This island is known as the site of the apocalyptic Revelations of St. John the Divine, written here during his exile from the Roman Empire. The cave where he lived is near the site of the Monastery of the Apocalypse. The Monastery of St. John, built on one of the island's highest points, houses priceless icons and manuscripts in its Treasury.
Heraklion, the capital of Crete and its principal commercial port, is just three miles away from the fantastic ruins of the Palace of Knossos. Discovered in 1899 by Sir Arthur Evans and partially reconstructed, the elaborate Palace is believed to be the mythical Labyrinth of King Minos and the seat of ancient Minoan culture. The Archaeological Museum in Heraklion displays many of the treasures found during the excavations.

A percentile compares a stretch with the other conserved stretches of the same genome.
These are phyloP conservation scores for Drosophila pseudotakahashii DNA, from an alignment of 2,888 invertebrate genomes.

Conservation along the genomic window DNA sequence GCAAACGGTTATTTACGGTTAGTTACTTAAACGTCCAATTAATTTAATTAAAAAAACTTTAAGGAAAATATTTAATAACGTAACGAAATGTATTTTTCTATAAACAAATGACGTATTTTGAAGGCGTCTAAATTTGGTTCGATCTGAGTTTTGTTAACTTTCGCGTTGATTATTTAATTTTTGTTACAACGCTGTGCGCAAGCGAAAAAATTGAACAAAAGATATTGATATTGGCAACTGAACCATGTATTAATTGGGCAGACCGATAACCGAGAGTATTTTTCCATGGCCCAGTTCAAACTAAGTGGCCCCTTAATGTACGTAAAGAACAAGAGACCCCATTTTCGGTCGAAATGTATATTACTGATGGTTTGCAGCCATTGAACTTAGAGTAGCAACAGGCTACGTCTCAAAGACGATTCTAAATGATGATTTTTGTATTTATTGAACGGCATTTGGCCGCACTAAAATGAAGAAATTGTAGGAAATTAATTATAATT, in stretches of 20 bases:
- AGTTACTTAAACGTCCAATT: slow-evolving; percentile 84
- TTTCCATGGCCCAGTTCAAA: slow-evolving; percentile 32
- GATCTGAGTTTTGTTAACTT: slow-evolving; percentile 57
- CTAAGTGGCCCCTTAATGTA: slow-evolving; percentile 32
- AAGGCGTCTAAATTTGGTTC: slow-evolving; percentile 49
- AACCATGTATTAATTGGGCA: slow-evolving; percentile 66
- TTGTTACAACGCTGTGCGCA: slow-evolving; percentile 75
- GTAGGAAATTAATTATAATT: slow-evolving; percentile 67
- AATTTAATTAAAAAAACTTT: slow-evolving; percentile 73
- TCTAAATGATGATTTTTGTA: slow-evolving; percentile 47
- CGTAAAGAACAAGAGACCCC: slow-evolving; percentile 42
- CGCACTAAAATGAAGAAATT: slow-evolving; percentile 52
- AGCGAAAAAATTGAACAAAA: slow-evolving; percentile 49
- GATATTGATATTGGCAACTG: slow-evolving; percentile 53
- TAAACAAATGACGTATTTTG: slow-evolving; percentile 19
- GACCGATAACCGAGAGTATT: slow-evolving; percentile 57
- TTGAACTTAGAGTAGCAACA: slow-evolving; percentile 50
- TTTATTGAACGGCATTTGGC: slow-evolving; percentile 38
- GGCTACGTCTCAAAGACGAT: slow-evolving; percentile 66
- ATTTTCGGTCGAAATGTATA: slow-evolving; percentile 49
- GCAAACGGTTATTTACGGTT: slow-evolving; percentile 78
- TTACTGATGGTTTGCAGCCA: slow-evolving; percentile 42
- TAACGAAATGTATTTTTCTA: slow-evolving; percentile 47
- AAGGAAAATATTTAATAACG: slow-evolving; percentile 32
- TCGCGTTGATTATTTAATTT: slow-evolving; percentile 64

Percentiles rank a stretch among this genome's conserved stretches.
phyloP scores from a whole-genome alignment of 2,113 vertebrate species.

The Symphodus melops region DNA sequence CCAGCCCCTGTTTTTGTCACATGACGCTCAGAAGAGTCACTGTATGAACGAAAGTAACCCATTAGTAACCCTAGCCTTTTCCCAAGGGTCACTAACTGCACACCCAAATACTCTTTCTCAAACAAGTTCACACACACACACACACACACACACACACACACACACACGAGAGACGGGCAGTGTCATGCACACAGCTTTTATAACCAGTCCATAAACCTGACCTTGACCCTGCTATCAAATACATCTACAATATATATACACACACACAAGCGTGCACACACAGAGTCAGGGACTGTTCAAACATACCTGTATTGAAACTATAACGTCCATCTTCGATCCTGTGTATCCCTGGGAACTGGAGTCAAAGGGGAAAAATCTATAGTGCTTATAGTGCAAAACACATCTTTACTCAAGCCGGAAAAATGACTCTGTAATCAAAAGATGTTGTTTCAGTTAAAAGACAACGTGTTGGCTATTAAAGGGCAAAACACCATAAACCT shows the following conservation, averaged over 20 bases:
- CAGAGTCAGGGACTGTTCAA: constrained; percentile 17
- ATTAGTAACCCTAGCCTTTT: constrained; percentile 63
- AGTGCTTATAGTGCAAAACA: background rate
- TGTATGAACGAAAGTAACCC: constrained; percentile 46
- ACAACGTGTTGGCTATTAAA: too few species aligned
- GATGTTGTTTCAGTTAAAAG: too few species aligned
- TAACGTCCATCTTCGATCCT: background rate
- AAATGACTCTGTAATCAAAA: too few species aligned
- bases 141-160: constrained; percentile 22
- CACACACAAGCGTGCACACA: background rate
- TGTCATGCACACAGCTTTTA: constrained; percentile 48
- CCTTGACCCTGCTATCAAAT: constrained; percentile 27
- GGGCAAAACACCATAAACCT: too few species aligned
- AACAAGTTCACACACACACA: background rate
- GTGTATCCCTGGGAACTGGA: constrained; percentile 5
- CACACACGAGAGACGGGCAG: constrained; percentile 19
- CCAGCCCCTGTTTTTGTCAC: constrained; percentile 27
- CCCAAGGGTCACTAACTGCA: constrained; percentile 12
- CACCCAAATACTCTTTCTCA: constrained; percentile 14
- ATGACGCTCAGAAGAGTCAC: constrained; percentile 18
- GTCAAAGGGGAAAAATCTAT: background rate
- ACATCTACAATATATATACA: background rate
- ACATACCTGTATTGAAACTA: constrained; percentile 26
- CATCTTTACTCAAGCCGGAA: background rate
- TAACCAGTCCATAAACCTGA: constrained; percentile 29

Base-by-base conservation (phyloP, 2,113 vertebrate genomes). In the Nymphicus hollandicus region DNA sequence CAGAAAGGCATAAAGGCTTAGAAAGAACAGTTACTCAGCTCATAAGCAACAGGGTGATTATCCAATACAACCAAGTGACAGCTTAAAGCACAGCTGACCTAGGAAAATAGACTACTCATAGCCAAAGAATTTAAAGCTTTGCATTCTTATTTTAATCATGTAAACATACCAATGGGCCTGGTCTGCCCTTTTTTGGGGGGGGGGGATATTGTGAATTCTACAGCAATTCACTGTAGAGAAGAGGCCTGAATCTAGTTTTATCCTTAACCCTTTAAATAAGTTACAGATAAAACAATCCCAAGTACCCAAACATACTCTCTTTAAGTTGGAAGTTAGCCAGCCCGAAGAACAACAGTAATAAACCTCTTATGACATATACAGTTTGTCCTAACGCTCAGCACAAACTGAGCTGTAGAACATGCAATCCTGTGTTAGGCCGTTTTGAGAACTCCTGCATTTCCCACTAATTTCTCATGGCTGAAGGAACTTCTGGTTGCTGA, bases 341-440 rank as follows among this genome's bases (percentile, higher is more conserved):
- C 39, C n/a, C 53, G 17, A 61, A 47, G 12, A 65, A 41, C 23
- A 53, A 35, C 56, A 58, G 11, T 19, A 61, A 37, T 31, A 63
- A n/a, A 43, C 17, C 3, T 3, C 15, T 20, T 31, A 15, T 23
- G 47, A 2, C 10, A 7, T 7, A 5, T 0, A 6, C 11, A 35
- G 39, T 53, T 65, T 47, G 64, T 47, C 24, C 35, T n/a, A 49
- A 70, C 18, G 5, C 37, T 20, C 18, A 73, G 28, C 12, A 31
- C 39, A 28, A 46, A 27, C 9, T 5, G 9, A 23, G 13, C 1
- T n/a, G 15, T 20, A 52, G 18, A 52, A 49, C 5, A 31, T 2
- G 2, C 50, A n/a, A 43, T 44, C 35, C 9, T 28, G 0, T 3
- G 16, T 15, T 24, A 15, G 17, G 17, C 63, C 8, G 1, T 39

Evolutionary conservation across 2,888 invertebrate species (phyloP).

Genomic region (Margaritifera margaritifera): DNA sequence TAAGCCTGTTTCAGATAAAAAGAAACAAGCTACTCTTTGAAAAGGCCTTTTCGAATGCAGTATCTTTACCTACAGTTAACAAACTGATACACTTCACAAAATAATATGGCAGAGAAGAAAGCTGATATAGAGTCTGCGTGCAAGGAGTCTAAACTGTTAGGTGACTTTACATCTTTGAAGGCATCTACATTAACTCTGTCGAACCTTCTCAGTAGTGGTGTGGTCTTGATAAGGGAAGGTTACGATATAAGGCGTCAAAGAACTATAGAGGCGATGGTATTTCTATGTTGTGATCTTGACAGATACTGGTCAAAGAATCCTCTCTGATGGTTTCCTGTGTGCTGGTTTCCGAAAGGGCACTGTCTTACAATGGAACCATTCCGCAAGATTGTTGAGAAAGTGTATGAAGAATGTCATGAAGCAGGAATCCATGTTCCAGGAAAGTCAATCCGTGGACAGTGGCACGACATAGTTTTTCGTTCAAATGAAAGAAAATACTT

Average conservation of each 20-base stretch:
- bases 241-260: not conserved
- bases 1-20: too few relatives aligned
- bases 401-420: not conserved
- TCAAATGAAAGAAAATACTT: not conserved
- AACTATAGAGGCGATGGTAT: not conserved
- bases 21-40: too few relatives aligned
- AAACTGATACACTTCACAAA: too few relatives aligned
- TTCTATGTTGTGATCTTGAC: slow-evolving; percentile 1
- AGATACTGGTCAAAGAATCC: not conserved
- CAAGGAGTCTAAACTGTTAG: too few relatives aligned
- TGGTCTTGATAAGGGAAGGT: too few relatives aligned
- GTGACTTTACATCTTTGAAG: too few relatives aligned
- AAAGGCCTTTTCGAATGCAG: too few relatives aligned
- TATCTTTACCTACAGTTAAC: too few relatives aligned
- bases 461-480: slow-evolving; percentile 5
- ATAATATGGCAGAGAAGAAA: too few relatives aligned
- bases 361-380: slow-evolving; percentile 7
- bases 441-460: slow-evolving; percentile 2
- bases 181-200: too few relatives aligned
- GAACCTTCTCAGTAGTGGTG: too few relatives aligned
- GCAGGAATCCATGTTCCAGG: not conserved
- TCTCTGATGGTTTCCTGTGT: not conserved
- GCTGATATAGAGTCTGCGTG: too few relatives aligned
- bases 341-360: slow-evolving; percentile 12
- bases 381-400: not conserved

Piraeus is the seaport for Athens, the capital of western civilization, which boasts a fantastic mix of classical ruins and vivacious modern life. Climb the hill of Acropolis to wonder at the Parthenon, join the lively Athenians in Constitution Square, and find a welcoming taverna for spirited bizouki music, plenty of ouzo to drink, and energetic Greek dancing. Piraeus is the largest harbor in the country. The white chapel of St. George at its summit has a theater bearing the same name. The hill of Nymphs is the site of a planetarium, which is located above magnificent Thesseio temple. Among all of these hills, Acropolis is the one that glorified Athens and the whole Greek world and became the symbol of the western civilization. Bays and small rocky or sandy coves dot the area and during the summer are filled with Athenians and foreigners enjoying their beauty.